February, 25 2016
The first college football game between Historically Black Colleges and Universities was played on December 27, 1892 when Biddle University traveled to Livingstone, NC to play Livingstone College. Today Biddle is known as Johnson C. Smith University. On a snow-covered field Biddle scored the game’s only touchdown and won 4-0. During this era of football, touchdowns only counted for 4 points.
HBCU football experienced its greatest growth during the 1920’s coinciding with the significant increase in circulation experienced by African-American newspapers. One of the most influential of the time was the Pittsburgh Courier. Their roster featured many renowned sports writers throughout the years including Wendell Smith, Chester Washington and Bill Nunn and the Associated Negro Press distributed many of the Courier’s articles nationally to other black-owned newspapers. In 1920 the Courier selected their first-ever national championship team and in 1925 picked their first All-America team.
The Courier All-America selections were published in major African-American newspapers throughout the country and each January the Courier would hold a banquet in Pittsburgh to honor the All-America team. The annual ceremony ended in 1979 with the Courier’s final all-America team. In 1980, the Mutual Black Network began selecting an All-America team to continue the proud tradition. The MBN became known as Sheridan Broadcasting Network and operates today as the American Urban Radio Network. The organization still plays a major role in selecting HBCU All-America teams along with newcomer Box-to-Row which announced its first selections in 2007.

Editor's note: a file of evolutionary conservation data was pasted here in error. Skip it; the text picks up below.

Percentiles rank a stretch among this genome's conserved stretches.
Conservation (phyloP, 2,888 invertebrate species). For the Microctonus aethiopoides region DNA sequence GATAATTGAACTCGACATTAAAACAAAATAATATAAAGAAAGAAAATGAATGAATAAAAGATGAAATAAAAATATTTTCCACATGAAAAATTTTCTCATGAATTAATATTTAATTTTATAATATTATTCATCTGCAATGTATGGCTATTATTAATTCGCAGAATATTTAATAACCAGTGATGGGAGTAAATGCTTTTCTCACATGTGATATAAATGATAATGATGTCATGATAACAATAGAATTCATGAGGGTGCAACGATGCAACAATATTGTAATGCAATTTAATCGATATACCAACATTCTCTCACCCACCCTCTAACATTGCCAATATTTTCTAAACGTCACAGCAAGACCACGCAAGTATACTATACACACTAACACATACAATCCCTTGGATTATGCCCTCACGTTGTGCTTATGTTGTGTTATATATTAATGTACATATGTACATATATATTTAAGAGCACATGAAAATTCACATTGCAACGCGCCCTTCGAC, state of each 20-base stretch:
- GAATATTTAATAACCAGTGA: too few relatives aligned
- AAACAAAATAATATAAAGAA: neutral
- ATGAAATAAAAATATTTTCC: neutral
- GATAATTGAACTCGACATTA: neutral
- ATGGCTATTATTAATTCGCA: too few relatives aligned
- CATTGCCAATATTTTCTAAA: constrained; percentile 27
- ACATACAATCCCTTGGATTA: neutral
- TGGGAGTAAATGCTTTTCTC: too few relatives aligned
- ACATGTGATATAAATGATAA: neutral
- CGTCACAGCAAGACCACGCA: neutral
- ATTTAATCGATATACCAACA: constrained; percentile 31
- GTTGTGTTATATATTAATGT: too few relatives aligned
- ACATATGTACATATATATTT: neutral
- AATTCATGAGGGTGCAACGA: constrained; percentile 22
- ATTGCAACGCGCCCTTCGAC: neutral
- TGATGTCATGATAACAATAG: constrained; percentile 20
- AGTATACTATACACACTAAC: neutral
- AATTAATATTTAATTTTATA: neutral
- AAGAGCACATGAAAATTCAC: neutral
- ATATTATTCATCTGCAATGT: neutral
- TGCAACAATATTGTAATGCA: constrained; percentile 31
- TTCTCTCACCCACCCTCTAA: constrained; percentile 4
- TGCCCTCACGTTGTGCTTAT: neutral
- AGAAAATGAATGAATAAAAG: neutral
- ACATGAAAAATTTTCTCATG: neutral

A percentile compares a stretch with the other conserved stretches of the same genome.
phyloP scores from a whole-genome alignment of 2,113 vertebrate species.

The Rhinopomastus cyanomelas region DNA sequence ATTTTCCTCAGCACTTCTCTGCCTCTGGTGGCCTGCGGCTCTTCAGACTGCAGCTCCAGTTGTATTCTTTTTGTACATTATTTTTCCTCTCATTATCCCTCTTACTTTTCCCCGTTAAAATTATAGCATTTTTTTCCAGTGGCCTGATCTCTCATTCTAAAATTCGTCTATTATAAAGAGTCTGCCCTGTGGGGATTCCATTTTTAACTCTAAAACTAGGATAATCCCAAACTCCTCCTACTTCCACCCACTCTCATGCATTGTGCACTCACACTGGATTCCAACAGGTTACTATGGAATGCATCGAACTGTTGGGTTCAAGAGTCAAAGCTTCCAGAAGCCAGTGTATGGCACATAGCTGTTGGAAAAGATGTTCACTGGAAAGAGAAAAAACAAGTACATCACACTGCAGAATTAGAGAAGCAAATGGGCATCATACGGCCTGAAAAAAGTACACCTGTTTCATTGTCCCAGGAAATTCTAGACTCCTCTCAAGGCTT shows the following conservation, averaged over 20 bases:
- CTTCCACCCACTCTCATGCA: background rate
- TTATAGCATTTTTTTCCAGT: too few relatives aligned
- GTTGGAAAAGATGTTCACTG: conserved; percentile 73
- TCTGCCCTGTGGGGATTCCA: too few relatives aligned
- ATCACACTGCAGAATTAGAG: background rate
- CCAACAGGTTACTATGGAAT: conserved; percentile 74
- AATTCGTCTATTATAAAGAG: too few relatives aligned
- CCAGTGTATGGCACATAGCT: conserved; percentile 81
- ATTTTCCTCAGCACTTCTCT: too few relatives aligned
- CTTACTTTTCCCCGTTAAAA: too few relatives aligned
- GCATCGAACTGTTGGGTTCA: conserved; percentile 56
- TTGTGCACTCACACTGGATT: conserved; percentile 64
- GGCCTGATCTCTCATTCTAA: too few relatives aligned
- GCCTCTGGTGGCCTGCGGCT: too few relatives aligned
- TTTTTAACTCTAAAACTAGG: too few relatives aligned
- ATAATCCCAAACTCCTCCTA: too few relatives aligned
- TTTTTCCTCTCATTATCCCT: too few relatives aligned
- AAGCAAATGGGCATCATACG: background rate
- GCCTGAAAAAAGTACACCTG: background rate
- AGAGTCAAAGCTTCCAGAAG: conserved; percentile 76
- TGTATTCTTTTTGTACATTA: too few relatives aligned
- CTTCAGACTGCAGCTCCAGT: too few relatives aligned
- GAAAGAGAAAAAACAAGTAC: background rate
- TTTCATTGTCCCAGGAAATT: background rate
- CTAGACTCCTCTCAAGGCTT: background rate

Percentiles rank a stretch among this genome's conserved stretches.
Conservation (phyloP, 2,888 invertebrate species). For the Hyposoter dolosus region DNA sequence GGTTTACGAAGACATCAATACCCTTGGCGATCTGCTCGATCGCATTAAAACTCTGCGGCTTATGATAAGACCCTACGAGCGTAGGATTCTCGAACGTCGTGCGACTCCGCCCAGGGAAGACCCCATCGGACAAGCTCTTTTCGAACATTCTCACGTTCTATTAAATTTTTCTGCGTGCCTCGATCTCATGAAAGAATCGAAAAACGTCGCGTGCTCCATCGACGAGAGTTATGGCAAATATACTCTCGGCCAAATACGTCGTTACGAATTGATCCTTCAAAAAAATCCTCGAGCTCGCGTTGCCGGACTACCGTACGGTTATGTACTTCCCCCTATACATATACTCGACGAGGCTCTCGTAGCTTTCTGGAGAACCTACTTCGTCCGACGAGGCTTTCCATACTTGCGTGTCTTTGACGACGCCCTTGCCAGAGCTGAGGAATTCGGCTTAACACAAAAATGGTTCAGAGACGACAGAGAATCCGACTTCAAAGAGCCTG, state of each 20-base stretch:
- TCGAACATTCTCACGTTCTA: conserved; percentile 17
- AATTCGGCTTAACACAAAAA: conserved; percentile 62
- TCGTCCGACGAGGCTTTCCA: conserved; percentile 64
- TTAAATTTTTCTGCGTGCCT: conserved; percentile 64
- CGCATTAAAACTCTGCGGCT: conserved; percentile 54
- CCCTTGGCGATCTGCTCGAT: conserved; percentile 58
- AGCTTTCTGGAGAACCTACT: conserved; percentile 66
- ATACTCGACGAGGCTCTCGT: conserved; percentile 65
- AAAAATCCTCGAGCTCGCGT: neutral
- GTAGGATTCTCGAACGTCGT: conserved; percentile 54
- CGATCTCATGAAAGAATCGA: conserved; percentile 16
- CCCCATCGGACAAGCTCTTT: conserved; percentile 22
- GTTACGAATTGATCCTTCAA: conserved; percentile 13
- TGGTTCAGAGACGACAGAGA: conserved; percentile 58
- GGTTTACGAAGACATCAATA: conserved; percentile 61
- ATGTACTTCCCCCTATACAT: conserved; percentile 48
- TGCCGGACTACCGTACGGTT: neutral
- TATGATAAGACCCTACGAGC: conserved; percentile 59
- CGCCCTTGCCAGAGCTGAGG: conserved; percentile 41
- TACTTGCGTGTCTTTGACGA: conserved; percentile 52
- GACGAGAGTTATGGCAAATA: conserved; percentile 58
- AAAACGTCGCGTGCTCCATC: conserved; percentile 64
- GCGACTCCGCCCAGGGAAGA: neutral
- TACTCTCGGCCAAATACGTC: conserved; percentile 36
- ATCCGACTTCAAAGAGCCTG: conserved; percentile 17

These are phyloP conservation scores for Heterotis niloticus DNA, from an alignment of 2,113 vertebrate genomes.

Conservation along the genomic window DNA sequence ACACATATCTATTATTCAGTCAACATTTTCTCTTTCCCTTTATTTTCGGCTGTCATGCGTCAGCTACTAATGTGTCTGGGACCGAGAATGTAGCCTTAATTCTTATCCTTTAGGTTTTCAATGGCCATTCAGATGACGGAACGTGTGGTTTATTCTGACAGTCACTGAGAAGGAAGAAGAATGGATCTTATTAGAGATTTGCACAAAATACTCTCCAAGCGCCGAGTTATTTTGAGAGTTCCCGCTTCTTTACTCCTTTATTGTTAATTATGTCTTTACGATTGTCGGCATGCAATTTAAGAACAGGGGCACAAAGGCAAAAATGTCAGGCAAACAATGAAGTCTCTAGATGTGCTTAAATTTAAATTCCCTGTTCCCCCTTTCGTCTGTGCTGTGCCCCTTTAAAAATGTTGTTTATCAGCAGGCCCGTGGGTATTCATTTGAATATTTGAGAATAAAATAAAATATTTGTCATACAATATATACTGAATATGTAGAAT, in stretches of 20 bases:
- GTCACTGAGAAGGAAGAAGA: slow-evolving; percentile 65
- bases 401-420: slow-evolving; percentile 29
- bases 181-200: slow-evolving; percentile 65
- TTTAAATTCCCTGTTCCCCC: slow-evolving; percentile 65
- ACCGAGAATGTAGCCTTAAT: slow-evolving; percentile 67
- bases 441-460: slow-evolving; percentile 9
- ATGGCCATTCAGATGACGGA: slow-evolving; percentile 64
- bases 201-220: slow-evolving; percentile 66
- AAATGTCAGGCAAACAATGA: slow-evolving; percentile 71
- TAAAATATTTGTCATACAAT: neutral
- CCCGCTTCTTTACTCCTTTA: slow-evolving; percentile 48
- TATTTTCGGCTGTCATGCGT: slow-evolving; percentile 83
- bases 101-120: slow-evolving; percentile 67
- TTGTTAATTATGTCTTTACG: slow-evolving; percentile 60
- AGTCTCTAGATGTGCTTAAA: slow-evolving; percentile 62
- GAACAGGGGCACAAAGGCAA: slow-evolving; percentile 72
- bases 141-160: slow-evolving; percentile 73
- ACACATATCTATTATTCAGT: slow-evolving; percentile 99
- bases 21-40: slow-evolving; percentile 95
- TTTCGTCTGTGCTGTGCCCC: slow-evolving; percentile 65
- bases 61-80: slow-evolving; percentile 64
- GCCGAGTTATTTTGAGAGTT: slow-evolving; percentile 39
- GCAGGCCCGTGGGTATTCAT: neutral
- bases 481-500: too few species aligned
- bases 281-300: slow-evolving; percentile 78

The Sheridan Network also returned to the tradition of an annual banquet – The Black College Football Banquet – honoring the All-America players, the HBCU National Championship Team and the newest inductees into the Black College Football Hall of Fame. The 2016 ceremony will be hosted at the College Football Hall of Fame and Chick-fil-A Fan Experience on our Playing Field this February.